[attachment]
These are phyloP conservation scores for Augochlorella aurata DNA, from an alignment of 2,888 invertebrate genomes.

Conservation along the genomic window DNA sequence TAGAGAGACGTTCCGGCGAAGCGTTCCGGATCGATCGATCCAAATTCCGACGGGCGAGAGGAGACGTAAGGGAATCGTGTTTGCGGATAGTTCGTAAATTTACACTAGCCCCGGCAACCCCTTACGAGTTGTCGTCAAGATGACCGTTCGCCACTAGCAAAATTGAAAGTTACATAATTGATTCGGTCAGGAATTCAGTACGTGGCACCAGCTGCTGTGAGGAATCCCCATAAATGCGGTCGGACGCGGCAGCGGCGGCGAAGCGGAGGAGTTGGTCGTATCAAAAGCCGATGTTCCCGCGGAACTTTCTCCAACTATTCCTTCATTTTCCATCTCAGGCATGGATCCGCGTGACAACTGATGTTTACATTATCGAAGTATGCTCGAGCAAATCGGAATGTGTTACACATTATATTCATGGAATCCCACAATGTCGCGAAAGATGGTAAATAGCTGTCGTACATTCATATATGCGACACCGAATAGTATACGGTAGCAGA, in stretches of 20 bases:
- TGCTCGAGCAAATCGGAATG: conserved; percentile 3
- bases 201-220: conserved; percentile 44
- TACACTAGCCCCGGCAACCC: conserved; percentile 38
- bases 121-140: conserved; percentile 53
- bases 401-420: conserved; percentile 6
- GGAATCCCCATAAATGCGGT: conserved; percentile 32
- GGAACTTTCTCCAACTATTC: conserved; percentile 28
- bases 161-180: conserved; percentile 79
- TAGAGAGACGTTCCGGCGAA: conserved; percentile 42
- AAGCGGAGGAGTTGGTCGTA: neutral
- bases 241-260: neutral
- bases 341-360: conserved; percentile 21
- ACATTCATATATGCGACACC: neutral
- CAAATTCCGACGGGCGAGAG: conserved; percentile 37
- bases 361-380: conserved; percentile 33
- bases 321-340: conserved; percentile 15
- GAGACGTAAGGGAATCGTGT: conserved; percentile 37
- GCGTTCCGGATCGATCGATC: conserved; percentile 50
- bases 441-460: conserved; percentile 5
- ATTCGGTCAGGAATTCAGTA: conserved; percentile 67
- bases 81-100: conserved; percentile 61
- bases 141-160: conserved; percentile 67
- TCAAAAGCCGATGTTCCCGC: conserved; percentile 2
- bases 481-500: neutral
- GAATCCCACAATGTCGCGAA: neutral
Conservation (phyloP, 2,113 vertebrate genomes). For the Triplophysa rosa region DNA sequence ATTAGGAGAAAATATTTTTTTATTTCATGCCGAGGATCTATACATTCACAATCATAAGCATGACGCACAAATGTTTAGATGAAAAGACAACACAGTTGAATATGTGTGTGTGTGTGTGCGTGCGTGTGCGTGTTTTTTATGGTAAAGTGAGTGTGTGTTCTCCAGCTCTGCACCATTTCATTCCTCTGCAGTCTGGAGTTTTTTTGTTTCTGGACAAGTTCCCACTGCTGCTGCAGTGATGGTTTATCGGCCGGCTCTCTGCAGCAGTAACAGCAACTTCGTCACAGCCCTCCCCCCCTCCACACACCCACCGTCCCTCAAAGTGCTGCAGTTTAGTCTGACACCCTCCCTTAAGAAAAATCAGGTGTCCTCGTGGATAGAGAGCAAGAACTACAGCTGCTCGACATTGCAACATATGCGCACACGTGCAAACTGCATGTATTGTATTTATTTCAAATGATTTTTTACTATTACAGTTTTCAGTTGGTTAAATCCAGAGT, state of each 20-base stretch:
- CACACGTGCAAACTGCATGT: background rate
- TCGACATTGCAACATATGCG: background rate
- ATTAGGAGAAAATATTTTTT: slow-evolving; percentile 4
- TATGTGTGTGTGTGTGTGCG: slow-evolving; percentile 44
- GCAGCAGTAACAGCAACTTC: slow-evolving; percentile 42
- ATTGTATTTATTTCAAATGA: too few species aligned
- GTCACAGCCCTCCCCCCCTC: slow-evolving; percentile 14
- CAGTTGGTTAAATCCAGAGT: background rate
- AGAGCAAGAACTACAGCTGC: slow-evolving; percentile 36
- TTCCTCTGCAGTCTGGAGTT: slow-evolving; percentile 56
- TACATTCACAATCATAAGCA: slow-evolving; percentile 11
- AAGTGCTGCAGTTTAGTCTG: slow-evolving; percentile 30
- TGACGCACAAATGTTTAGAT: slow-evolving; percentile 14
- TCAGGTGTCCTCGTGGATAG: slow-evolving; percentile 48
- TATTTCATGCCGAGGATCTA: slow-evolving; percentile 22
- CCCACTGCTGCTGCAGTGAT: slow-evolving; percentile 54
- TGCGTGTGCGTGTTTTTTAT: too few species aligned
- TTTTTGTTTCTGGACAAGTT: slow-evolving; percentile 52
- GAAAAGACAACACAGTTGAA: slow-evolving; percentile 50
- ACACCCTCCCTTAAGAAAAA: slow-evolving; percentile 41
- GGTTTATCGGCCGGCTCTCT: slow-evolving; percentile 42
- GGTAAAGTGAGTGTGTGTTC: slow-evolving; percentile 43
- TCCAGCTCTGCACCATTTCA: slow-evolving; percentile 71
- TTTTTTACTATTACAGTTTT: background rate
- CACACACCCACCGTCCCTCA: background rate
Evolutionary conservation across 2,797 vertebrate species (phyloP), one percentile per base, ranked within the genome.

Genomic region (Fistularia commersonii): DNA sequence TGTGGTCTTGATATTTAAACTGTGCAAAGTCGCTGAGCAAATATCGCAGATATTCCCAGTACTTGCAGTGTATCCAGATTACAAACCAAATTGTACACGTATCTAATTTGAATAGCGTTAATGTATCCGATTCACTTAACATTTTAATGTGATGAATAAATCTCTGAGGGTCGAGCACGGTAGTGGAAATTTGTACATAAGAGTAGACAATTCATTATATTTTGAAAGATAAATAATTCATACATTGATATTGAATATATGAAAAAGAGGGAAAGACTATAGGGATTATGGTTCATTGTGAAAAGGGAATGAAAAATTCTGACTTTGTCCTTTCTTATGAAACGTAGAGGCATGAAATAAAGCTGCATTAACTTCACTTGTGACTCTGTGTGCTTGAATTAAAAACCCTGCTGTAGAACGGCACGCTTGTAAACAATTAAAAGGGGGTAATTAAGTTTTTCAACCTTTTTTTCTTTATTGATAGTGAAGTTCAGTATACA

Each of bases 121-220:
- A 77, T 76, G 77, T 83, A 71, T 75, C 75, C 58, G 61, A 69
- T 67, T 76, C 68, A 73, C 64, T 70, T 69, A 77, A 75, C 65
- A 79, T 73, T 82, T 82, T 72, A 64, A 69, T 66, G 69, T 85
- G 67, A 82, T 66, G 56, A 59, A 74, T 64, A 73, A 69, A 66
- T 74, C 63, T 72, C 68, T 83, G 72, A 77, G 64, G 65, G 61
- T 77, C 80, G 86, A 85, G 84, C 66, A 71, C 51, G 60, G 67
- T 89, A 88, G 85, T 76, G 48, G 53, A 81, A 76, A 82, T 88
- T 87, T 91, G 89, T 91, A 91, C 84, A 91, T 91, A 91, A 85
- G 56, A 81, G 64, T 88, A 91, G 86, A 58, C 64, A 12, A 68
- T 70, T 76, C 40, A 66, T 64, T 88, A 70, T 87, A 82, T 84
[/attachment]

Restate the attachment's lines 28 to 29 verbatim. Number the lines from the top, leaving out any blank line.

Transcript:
Conservation (phyloP, 2,113 vertebrate genomes). For the Triplophysa rosa region DNA sequence ATTAGGAGAAAATATTTTTTTATTTCATGCCGAGGATCTATACATTCACAATCATAAGCATGACGCACAAATGTTTAGATGAAAAGACAACACAGTTGAATATGTGTGTGTGTGTGTGCGTGCGTGTGCGTGTTTTTTATGGTAAAGTGAGTGTGTGTTCTCCAGCTCTGCACCATTTCATTCCTCTGCAGTCTGGAGTTTTTTTGTTTCTGGACAAGTTCCCACTGCTGCTGCAGTGATGGTTTATCGGCCGGCTCTCTGCAGCAGTAACAGCAACTTCGTCACAGCCCTCCCCCCCTCCACACACCCACCGTCCCTCAAAGTGCTGCAGTTTAGTCTGACACCCTCCCTTAAGAAAAATCAGGTGTCCTCGTGGATAGAGAGCAAGAACTACAGCTGCTCGACATTGCAACATATGCGCACACGTGCAAACTGCATGTATTGTATTTATTTCAAATGATTTTTTACTATTACAGTTTTCAGTTGGTTAAATCCAGAGT, state of each 20-base stretch:
- CACACGTGCAAACTGCATGT: background rate